Sierra Leone has been hit with one of the worst outbreaks of cholera in recent history. Reuters notes that 217 people have perished because of the spread of the water-borne illness since the beginning of the year. 41 people have died from cholera in just the last two weeks. There have been around 12,000 cases reported in the West African country so far this year. It causes massive disruption in the digestive tract, including severe diarrhea and fever.
The International Federation of Red Cross and Red Crescent Societies (IFRC) has been at the head of efforts to stem the tide of the outbreak, setting aside around $1.14 million to provide sanitation and clean water to areas particularly hit by the bacteria.
The UK has now made headlines after announcing it will contribute £2 million or just over $3.1 million for the relief effort in Sierra Leone. The money will be deployed by the Department for International Development and the Guardian notes this will be the first time the UK’s Rapid Response Facility will be put into action. The funds will be directed towards providing clean water, sanitation and treatment for around 4,500 people who have contracted the bacteria.
A number of charitable organizations and private donors based in the United Kingdom, including Oxfam, Care International, and Standard Chartered Bank, will provide many of the supplies necessary to treat the affected population.
Cholera is a water-borne bacteria that quickly spreads throughout populations. Reuters notes that early, heavy rains combined with poor sanitation and drainage options, especially in the capital of Freetown, have contributed to the rapid spread of cholera. Around half of the reported cases have hailed from the capital and the surrounding neighborhoods.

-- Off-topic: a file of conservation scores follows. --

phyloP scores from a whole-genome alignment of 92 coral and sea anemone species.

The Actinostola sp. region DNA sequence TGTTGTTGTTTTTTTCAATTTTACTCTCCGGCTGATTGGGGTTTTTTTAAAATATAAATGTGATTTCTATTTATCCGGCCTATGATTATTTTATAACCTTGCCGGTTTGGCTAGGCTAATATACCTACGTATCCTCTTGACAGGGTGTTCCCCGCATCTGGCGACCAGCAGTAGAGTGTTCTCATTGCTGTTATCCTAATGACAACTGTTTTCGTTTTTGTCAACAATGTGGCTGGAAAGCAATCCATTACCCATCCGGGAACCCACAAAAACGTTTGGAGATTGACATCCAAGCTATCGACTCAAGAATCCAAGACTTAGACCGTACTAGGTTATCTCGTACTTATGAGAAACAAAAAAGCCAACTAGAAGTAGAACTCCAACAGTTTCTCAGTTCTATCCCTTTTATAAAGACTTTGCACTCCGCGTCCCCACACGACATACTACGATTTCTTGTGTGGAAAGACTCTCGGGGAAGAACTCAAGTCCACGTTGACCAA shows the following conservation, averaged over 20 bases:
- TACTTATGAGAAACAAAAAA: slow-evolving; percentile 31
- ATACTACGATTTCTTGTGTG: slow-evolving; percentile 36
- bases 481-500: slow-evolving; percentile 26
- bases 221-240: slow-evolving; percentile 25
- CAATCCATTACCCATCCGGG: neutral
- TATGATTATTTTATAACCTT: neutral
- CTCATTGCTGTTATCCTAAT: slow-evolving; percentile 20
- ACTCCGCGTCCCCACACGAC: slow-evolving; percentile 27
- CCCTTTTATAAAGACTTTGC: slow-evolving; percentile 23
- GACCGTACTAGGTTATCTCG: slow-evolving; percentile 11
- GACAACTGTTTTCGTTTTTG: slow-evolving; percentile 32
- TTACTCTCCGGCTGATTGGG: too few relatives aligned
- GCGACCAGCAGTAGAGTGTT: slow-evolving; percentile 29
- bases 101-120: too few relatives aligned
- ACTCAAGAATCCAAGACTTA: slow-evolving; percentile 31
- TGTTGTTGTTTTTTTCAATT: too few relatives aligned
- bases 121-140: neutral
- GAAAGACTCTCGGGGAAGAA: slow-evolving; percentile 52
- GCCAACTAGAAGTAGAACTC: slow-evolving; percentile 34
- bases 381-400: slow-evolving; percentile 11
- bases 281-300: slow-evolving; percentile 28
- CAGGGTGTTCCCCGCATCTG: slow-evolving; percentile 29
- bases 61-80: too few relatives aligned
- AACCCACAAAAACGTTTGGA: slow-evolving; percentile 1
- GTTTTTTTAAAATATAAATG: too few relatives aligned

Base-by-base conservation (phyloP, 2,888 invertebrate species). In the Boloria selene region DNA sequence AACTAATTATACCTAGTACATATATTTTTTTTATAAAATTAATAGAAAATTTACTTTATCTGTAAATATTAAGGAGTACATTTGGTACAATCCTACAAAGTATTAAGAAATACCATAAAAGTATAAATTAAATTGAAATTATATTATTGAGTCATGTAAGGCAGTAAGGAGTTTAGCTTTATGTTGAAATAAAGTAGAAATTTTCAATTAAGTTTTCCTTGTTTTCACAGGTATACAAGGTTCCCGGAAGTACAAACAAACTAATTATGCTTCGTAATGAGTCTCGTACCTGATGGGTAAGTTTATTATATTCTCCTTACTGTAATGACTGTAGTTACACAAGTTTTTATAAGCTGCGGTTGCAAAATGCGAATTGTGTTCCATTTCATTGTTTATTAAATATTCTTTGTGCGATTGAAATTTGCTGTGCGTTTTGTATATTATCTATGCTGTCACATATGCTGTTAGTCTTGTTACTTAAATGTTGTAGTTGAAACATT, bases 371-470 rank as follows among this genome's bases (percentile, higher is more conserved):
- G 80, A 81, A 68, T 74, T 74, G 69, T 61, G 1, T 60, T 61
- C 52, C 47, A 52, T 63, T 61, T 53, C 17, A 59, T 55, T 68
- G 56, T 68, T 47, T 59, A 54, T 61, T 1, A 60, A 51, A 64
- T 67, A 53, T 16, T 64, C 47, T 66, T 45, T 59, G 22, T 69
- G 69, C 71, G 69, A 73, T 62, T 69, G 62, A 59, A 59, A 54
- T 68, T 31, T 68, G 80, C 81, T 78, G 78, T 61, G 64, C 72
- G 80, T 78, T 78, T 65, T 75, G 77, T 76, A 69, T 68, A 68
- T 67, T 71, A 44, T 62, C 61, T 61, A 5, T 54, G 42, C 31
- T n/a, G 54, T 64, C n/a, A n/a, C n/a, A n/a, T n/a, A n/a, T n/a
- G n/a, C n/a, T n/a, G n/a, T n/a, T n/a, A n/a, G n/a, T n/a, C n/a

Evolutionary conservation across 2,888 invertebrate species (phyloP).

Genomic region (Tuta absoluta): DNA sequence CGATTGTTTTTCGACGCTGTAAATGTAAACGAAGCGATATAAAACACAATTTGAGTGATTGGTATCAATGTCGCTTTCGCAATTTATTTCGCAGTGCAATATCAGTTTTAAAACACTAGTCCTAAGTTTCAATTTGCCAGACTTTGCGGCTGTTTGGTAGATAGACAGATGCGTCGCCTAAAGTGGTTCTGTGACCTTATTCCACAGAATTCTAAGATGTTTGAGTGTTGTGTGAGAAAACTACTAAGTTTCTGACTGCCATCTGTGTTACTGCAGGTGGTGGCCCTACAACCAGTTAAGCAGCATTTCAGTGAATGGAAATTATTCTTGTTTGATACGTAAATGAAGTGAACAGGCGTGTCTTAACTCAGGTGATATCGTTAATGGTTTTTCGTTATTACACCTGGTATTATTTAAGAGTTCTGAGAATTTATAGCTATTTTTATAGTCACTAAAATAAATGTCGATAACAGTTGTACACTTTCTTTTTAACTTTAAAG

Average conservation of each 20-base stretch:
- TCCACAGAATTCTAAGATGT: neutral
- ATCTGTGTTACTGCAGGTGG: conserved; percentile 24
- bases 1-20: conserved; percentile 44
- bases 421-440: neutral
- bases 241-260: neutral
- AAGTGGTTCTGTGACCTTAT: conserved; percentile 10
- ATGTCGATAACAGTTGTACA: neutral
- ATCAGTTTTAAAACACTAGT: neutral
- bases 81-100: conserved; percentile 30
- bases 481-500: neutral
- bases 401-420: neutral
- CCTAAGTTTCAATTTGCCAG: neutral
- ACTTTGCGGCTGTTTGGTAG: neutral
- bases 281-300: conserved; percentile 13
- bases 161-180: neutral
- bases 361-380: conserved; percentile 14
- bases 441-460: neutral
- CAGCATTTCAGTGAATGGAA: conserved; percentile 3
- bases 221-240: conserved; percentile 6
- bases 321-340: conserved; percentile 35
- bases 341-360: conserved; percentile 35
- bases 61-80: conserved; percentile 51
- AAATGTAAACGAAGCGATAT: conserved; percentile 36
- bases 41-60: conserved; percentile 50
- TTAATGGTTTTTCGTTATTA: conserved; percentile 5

The bacteria particularly affects children by causing dehydration through diarrhea and fever. Save the Children’s Heather Kerr told the BBC:
If we can’t get this outbreak under control quickly and comprehensively, it has the potential to kill many more children.
Children die very quickly from cholera if they don’t receive immediate medical help.
The sheer volume of people who are contracting the disease means that aid agencies need more funding now to respond more efficiently to this devastating outbreak.
The Department for International Development’s Andrew Mitchell told reporters this week that the UK is leading the way in providing the funding and humanitarian aid to Sierra Leone. It remains to be seen how many other global powers will jump on the humanitarian bandwagon in the coming weeks.
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